LOCAL AUTHORITIES across Wales may be forgiven today for feeling slightly battered.
All 22 of them are currently in the midst of drawing up, consulting over and then deciding on, a range of cuts forced on them by the need to make significant savings.
Unpalatable decisions are being taken in councils right across Wales. Very often of course against a storm of public protest as services are cut altogether, reduced or altered in some way.
On top of this councils have all just learned that it is very likely they will not exist in their current form in the mid to long term and that they will be merged with one, or in some cases more, neighbouring authorities to create bigger councils responsible for much wider geographical areas.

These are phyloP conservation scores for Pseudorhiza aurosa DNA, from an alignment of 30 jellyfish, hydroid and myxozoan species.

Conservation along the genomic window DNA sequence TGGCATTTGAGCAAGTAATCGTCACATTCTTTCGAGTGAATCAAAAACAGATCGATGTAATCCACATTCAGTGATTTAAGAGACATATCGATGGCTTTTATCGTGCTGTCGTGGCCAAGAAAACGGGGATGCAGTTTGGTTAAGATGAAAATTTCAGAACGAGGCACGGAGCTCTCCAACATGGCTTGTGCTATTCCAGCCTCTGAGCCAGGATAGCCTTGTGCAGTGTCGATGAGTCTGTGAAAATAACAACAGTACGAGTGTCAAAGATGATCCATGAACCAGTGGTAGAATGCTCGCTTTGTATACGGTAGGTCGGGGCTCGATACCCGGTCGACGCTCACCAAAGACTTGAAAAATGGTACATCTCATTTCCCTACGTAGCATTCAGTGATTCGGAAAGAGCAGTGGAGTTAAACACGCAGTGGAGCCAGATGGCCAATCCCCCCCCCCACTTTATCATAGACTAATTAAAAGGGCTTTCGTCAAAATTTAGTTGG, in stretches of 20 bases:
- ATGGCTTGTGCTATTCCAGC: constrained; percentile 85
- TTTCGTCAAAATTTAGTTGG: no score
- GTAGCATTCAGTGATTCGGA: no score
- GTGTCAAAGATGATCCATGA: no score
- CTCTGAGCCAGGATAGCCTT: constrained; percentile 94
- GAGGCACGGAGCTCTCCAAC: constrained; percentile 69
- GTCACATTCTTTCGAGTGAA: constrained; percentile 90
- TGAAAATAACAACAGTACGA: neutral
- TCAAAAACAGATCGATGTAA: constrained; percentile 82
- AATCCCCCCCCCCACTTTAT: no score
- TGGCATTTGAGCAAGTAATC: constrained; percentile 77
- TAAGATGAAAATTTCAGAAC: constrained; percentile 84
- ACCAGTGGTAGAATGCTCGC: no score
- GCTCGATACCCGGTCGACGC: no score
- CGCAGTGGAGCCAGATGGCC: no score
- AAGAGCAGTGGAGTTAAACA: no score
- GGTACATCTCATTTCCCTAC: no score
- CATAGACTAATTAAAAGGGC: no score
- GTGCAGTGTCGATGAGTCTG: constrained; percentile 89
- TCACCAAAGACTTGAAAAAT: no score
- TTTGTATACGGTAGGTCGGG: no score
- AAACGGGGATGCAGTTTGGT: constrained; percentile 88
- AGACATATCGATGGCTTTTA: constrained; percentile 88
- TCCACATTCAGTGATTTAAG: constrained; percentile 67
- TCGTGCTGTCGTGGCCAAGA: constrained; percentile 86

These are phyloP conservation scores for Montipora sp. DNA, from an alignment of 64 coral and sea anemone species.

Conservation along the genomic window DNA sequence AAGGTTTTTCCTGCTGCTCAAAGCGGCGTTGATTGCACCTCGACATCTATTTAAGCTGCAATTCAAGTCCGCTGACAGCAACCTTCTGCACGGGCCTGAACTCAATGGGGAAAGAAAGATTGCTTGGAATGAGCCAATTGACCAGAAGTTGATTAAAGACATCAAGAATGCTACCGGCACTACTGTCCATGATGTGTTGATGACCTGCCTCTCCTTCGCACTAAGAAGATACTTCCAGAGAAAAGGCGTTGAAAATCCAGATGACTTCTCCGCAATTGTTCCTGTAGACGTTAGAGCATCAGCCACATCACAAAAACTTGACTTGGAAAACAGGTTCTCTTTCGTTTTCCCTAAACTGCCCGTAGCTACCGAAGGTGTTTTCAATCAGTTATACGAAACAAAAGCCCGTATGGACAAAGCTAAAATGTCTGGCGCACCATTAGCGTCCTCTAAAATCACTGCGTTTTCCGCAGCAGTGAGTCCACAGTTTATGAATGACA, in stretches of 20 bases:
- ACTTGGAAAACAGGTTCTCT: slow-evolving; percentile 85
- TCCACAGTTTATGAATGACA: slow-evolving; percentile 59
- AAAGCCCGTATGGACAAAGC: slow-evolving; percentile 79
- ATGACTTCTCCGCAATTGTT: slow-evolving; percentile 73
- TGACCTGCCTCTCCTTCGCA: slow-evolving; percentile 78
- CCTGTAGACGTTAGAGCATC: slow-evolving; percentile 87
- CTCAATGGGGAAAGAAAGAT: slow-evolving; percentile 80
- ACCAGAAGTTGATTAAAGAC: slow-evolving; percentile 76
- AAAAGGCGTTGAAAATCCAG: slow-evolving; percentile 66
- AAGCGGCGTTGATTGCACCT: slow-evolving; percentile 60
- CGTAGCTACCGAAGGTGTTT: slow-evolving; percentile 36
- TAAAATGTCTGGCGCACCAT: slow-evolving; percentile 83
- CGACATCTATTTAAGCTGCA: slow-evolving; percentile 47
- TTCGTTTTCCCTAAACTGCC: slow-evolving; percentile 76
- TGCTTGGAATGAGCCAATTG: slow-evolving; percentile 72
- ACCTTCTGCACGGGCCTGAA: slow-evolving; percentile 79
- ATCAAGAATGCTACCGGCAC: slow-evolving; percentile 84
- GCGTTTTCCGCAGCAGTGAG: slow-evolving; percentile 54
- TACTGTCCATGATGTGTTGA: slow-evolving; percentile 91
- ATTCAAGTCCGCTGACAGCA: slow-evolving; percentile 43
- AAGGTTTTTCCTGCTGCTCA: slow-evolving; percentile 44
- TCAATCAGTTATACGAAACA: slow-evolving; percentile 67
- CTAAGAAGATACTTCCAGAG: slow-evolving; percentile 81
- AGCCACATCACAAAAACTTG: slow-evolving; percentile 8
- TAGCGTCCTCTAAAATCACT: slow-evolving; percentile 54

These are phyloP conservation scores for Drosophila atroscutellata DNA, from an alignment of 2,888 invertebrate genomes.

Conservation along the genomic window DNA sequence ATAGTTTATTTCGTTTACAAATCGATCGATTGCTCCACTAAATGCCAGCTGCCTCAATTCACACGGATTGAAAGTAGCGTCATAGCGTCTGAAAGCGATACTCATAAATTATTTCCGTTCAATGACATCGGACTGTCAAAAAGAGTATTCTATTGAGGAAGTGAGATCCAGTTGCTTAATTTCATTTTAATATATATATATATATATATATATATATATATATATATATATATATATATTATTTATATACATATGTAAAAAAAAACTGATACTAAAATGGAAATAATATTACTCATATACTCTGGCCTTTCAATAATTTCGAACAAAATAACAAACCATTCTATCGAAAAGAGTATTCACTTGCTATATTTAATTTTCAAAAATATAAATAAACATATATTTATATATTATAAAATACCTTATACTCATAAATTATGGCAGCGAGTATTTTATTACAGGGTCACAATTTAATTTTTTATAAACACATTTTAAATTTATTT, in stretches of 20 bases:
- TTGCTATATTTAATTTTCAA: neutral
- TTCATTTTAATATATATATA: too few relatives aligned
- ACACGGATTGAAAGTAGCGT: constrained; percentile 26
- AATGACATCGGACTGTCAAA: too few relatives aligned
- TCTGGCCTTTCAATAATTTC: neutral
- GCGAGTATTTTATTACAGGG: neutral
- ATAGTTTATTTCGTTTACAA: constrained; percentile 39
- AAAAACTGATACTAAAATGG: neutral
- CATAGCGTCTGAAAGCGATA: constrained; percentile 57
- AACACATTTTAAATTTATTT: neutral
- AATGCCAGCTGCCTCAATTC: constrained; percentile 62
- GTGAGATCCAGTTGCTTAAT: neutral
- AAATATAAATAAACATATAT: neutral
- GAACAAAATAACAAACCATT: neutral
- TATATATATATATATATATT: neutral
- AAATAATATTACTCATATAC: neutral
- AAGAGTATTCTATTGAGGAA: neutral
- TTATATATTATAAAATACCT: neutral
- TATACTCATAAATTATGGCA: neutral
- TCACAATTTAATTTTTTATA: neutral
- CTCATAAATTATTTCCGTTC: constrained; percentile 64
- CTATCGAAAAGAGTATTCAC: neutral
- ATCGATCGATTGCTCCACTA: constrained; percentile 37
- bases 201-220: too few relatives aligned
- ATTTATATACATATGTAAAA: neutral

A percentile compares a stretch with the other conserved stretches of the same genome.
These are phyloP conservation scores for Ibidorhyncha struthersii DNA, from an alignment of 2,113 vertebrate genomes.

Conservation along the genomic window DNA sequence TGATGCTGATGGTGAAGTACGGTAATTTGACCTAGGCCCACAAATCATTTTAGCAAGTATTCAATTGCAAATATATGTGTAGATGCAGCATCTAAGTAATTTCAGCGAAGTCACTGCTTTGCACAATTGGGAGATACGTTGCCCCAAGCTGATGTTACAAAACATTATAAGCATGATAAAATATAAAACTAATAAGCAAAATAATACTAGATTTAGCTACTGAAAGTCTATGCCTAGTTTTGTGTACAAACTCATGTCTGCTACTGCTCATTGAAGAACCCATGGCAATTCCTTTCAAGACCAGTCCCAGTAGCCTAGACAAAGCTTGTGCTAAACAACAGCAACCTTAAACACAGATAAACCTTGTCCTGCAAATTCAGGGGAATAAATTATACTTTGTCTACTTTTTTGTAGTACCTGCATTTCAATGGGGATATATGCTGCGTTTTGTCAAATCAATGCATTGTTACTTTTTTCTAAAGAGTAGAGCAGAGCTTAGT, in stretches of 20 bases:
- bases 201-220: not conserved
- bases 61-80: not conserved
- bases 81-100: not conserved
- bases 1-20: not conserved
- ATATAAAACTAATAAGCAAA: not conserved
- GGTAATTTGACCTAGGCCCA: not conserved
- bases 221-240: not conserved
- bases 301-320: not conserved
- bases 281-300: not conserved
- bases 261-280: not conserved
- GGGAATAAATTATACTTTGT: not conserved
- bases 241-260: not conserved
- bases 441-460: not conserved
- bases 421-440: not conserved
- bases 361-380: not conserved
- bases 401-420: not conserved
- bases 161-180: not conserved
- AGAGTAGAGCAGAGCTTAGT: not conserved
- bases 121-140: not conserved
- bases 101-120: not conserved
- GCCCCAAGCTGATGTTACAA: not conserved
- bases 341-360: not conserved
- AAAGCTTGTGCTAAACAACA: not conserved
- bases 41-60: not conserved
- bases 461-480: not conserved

Yet even before the dust has settled on the Williams Commission, councils are now learning that they are not planning as well as they should be for a future with fewer resources and that they are focussing too much on the short term.
The lengthy report by the Wales Audit Office paints a pretty gloomy picture of how councils are working on the savings agenda and lists a whole number of ways that councils are getting it wrong.
And while the report is undoubtedly backed up with evidence, we do fear the timing of its release is at best poor and at worst harsh.